When you’re looking at buying a new home, it’s easy to get caught up on what you see on the surface. Then you start imagining your family in the home, where will that new couch go, and so on until you’re excitement clouds your judgment.
You should be excited, but you also want to make a smart decision. This new home plumbing checklist is something you can bring with you as you look at potential homes to help you avoid major plumbing problems that will ruin your dream home.
Hot Water Heater
Ask where the hot water heater is and take the time to inspect it. Look for the age and warranty information that is on the hot water heater itself. The newer, the better, of course, but keep in mind that most hot water heaters have a life of 10-15 years. So if the heater is older, you may want to budget for replacing it or see if you can get a new hot water heater installation as part of your offer.
Water Leaks, and Stains
Check the pipes and fixtures for any leaks. You’ll also want to look in the floor around appliances that need water, toilets, and sinks to see if there are any stains or warped flooring that could be due to water damage and leaking fixtures.
Look up at the ceiling for any brown spots that indicate water leaks. Keep in mind this will sometimes be painted over, but you should still check.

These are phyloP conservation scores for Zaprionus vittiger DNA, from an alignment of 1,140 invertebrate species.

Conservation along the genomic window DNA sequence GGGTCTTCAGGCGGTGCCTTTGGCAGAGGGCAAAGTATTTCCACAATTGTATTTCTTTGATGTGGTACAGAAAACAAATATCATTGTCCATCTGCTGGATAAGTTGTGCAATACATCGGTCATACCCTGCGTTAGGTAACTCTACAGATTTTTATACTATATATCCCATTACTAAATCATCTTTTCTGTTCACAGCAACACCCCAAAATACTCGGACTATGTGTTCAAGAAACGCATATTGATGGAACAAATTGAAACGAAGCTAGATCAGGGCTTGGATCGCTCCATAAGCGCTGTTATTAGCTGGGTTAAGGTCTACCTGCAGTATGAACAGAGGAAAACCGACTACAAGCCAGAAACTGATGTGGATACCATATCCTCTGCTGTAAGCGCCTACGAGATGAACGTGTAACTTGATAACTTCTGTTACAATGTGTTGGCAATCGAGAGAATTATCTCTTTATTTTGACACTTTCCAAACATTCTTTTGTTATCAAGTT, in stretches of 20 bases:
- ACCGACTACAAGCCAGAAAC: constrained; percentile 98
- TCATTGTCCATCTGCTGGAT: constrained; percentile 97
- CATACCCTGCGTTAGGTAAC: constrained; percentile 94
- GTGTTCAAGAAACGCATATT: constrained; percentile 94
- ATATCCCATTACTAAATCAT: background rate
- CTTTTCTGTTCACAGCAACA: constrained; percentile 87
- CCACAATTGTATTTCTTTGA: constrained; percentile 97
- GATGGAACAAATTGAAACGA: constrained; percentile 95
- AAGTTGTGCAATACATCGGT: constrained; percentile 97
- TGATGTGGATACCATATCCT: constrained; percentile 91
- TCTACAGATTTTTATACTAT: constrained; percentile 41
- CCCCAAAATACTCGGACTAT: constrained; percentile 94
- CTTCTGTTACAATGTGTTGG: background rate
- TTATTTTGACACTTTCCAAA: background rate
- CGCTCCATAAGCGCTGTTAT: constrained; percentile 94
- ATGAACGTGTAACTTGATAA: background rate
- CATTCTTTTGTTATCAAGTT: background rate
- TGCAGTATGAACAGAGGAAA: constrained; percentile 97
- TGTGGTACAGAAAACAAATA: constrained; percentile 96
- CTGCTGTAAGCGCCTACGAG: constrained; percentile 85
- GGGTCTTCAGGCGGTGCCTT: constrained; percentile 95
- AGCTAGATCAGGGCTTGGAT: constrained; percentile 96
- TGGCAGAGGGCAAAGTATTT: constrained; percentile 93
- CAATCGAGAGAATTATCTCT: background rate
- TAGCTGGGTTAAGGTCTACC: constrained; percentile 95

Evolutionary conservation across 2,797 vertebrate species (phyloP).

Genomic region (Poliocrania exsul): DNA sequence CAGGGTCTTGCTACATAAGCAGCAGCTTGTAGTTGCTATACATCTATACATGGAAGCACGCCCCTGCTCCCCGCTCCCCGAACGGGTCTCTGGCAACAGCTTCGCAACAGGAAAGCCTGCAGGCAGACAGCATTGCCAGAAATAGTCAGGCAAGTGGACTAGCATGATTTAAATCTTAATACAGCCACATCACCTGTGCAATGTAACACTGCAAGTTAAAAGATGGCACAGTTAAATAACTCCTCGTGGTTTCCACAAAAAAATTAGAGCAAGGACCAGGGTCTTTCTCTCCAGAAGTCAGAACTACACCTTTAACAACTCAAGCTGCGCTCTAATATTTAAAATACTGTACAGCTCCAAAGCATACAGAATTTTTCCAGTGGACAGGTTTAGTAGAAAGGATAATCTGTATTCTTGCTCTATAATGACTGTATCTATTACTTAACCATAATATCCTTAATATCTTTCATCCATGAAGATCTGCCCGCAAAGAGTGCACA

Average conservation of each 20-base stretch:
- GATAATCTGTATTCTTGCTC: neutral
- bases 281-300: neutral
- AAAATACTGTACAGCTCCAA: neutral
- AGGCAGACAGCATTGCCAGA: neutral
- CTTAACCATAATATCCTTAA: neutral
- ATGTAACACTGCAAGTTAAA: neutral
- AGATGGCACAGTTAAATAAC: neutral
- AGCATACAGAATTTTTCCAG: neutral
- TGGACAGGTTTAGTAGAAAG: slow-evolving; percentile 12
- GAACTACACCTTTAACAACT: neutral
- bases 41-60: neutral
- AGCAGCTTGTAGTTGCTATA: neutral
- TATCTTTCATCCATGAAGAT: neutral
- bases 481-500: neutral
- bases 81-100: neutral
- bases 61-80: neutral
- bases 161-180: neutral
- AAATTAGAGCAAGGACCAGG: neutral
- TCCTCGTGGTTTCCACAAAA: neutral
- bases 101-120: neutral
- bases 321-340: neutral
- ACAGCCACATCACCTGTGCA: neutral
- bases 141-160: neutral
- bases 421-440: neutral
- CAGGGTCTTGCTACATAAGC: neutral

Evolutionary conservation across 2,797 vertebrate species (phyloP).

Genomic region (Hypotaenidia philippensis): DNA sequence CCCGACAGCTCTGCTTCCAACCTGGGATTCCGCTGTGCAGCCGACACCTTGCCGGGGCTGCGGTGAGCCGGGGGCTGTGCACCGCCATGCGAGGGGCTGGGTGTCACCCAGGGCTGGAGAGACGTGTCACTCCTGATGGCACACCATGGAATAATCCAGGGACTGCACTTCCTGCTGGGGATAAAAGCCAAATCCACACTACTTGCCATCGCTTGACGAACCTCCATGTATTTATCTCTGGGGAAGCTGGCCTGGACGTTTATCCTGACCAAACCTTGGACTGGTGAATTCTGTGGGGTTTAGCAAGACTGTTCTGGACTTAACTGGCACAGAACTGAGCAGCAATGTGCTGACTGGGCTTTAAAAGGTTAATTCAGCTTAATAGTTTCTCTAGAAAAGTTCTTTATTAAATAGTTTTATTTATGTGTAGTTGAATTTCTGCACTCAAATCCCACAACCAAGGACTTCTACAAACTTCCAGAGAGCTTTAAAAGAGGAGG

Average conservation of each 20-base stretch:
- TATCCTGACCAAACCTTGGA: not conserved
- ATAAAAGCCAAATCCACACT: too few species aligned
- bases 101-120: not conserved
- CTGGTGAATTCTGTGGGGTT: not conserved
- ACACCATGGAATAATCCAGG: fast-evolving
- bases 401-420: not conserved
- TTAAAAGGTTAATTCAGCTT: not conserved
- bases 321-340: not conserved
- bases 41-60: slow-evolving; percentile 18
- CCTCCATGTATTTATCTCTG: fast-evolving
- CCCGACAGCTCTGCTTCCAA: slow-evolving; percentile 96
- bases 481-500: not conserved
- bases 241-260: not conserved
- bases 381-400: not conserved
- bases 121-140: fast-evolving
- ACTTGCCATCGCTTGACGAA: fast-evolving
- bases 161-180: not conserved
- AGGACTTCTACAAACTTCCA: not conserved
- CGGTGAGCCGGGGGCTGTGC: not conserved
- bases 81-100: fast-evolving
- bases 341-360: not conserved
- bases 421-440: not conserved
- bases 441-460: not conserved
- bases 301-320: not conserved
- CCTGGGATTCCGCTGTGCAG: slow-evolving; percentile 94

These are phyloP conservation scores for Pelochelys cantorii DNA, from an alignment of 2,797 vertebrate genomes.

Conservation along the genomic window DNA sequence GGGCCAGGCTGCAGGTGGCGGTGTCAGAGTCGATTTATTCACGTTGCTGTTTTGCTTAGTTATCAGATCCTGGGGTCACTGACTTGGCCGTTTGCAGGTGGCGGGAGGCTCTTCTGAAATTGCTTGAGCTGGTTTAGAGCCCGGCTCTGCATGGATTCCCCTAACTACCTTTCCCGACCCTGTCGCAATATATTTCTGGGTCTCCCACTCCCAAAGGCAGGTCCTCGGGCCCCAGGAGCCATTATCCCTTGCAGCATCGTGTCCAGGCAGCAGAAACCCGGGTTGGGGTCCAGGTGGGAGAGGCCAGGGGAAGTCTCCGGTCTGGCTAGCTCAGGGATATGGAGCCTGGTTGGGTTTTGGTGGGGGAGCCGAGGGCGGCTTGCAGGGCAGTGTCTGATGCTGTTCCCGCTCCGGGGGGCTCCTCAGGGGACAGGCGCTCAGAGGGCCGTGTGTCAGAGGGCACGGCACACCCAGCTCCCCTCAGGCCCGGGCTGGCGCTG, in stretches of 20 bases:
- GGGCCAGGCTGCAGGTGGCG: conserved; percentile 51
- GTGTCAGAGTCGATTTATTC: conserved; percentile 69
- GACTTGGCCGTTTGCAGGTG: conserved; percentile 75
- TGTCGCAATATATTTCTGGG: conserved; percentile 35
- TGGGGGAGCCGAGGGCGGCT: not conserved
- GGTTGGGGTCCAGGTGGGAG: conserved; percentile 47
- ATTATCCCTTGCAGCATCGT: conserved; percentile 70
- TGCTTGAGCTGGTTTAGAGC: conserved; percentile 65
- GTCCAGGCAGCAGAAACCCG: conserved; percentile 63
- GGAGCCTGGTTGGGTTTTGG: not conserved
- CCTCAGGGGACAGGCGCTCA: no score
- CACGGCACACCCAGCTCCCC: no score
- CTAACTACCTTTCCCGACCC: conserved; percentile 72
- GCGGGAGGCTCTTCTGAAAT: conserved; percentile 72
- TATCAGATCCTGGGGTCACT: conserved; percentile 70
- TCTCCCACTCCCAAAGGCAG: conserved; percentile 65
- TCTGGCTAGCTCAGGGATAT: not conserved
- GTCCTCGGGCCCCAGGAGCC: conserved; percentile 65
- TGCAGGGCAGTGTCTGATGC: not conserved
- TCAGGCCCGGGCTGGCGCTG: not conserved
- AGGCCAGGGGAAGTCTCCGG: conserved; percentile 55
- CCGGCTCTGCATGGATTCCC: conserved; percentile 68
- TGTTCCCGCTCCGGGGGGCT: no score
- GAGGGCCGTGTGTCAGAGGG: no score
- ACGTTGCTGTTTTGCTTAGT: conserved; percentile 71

Water Pressure and Efficiency
Turn on all faucets, baths, and hoses to see how the water pressure is in the home. This is a deal breaker for some buyers, and not something that can always be corrected. In some cases, low water pressure indicates a serious problem you won’t want to deal with.
Also look at the fixtures themselves and read about their efficiency. Low-flow shower heads, for example, are more appealing to some buyers because they save a lot of water. Keep in mind that shower heads are easily replaced, though.
Check All Fixtures
While you are checking the plumbing fixtures for other things, be sure to notice the condition and the age of each one. If the toilet is olive green and looks like it’s been sitting there since the 70s, you might as well go ahead and budget to install a new one. Take the time to flush each toilet and see how it performs as this will warn you of any major clogs.
Keep the Number of a Reliable Plumber
Once you’re satisfied with the home’s plumbing, make an offer, and move in, you may still want to keep an eye on the plumbing until you learn the house and how the plumbing behaves. Keep the contact information for a reliable plumber handy so you know who to call if you have a plumbing emergency. We are here to help through any plumbing problems you may have after moving into a new home or later on. Contact us today for all your plumbing needs.